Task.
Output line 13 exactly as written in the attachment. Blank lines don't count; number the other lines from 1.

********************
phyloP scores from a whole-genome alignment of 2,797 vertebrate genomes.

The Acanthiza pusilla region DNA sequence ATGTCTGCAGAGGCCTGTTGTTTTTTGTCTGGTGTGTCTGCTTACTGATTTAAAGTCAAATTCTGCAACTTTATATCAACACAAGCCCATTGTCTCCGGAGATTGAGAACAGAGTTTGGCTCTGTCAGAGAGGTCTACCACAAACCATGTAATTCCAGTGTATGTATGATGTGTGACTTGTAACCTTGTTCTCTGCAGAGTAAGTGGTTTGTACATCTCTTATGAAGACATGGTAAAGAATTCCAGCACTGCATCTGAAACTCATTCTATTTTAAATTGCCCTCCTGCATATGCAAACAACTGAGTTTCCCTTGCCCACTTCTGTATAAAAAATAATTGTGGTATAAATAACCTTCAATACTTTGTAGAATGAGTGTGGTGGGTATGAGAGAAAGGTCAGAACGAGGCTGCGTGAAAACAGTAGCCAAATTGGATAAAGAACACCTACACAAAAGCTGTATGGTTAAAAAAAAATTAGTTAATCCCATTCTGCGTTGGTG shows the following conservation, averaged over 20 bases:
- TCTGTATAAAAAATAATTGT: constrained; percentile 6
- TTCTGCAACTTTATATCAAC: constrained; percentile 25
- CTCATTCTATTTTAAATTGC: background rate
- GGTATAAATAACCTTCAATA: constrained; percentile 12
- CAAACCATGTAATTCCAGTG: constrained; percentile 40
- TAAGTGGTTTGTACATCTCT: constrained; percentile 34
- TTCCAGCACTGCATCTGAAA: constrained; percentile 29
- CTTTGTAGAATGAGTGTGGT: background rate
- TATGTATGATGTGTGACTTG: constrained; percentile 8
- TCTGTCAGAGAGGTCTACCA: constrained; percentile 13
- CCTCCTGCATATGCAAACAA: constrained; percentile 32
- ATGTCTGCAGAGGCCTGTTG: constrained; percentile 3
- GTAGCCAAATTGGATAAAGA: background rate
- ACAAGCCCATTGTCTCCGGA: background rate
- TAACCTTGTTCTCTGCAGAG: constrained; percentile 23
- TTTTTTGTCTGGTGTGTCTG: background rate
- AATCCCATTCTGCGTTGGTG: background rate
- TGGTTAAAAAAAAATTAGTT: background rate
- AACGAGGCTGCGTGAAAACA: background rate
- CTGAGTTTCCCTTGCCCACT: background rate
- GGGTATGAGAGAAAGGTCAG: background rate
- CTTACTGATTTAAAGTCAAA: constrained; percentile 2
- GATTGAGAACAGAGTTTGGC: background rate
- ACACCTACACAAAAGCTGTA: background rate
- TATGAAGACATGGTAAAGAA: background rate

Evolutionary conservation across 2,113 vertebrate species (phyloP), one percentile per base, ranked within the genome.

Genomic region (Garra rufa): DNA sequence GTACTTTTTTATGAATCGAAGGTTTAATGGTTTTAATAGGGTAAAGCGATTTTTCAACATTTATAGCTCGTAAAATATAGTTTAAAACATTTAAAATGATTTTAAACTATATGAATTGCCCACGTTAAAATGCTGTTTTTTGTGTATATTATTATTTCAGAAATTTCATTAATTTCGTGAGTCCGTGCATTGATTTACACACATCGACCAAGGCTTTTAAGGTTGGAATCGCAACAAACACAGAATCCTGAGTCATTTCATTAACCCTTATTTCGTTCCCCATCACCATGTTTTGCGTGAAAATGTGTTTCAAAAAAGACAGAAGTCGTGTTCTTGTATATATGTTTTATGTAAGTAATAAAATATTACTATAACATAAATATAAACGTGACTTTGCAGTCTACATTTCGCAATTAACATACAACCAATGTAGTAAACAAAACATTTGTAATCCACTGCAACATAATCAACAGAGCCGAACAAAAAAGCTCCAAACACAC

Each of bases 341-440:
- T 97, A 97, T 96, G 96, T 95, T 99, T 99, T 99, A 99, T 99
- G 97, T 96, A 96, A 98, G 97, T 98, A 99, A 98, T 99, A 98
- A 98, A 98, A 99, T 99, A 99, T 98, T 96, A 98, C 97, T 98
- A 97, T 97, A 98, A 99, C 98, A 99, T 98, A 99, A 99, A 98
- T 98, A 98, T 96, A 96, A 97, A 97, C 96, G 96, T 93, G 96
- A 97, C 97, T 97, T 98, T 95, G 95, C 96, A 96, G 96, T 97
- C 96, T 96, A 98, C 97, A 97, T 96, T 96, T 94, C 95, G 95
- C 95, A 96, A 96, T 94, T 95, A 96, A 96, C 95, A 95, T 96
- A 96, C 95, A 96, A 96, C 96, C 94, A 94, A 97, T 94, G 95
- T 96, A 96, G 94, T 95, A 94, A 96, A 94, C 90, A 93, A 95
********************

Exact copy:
- CCTCCTGCATATGCAAACAA: constrained; percentile 32